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Asian Tribune is published by World Institute For Asian Studies|Powered by WIAS Vol. 12 No. 2704

‘Enlightened’ and ‘moderate’ Pakistan

By Tukoji R. Pandit - Syndicate Features

It appears that the Pakistani president, Gen Pervez Musharraf, is not only fighting the so-called war on terror in a cavalier fashion but is also lukewarm to his own message of ‘enlightened moderation’ spreading to the level of masses in his nuclear-armed Islamic nation. Some bizarre incidents around Islamabad’s Lal Masjid (Red Mosque), and its attached madrasssa, Jamia Hafsa, which has separate sections for boys and girls, compel the thought that the idea of Pakistan becoming a nation of ‘enlightened moderation’ will remain an illusion.

Some weeks ago, outsiders became aware of this mosque-madrassa complex in the made-to-order Pakistani capital when the authorities declared that the structure had been built illegally and ordered that it be pulled down. When bulldozers arrived for the demolition, gun-totting female madrassa students were in the vanguard of protests. By Pakistan’s own standards of encouragement, maybe sometimes clandestine, to religious extremisms and violence, the militancy of the female students had come as a surprise to many. The female students were also well guarded by men students, also well-armed, who had formed an outer ring of protection. The protests became a ‘mass movement’ as many clerics joined the students.

Like in the past, now also, the government buckled under the protests. The demolition drive was cancelled and the government promised to restore the mosque. The gun-totting female students of the seminary had shown whose writ runs in the Pakistani capital—and by now the world also knows whose writ runs in the tribal areas of Pakistan. It is clear that the Musharraf programme of making his country one of ‘enlightened moderation’ has found few takers in his country and nor will it.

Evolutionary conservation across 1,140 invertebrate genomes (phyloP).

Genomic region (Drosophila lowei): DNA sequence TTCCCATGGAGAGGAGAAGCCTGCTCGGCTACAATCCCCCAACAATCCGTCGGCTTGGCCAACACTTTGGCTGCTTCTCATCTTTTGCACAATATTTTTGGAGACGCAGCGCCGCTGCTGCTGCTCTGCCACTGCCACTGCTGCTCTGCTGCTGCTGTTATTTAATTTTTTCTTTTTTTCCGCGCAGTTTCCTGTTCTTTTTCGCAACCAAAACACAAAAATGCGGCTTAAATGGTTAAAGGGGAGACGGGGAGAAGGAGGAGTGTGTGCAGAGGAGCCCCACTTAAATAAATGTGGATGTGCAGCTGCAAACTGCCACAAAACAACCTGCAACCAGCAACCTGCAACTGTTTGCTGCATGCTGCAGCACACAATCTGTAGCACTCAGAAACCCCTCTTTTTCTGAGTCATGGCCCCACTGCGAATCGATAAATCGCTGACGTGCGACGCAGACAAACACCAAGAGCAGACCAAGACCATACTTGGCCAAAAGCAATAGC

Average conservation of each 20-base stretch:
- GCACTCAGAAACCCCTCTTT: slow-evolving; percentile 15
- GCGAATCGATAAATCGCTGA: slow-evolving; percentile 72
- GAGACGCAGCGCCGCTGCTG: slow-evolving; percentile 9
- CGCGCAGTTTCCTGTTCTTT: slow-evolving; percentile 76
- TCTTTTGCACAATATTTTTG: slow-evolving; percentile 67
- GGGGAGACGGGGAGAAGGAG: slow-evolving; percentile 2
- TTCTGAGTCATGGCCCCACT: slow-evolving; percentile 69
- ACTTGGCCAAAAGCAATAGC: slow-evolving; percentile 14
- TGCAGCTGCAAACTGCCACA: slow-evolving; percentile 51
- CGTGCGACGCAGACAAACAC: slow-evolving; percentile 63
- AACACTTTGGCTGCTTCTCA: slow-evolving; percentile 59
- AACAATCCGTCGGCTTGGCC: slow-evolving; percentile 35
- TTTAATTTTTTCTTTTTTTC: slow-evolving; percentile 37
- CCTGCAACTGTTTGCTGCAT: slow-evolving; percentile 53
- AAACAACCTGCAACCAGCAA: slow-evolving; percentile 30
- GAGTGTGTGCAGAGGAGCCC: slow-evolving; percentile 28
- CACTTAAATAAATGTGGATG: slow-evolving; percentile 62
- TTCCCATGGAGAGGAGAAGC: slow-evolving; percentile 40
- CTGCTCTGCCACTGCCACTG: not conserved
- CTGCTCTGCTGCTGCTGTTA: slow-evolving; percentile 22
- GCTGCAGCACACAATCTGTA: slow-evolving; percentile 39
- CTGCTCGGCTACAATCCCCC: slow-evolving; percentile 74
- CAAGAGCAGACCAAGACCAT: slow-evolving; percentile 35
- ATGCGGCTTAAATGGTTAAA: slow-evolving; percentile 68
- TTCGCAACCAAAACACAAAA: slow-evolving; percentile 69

The government pretends that it has not bowed before the female students and is only going through the motions of talks with them to wear them out and thus avoid bloodshed. Well, there are not many takers after they have seen the ‘student power’ forced brothels to be closed and launched Taliban-style morality patrols against music and video shops. Lal Masjid - Jamia Hafsa management has served even an ‘ultimatum’ of one month to the government: enforce the Sharia laws throughout the country.

As if to prove that it is not an empty threat, Maulana Abdul Aziz and his brother Ghazi Abdul Rashid, who run the Lal Masjid - Jamia Hafsa complex have set up a ‘Qazi court’ for delivering ‘quick’ justice. For the two clerics, Sharia is a matter that cannot be left in the hands of unwilling government.

The ball has been set rolling with, of all the persons, a woman police constable becoming the first complainant at the kangaroo court, alleging that she and her female colleagues are sexually harassed by their male colleagues. The clerics took the complaint seriously and launched a hunt to trace the ‘guilty’ - a job that in all other countries, whether or not enlightened and moderate, would be entrusted to the police.

And what is the government response to all this? According to media reports, the authorities have promised to take ‘amicable action’ against the militant clerics. The religious group that had propped up Musharraf in power has expectedly joined the clerics. ‘Amicable action’ is a quaint Pakistani term that will not be understood beyond its shores, for action in certain matters that challenge the authorities can hardly be ‘amicable’—unless police assaults, imprisonment, torture at police station etc are all considered ‘amicable’ in that Land of the Pure.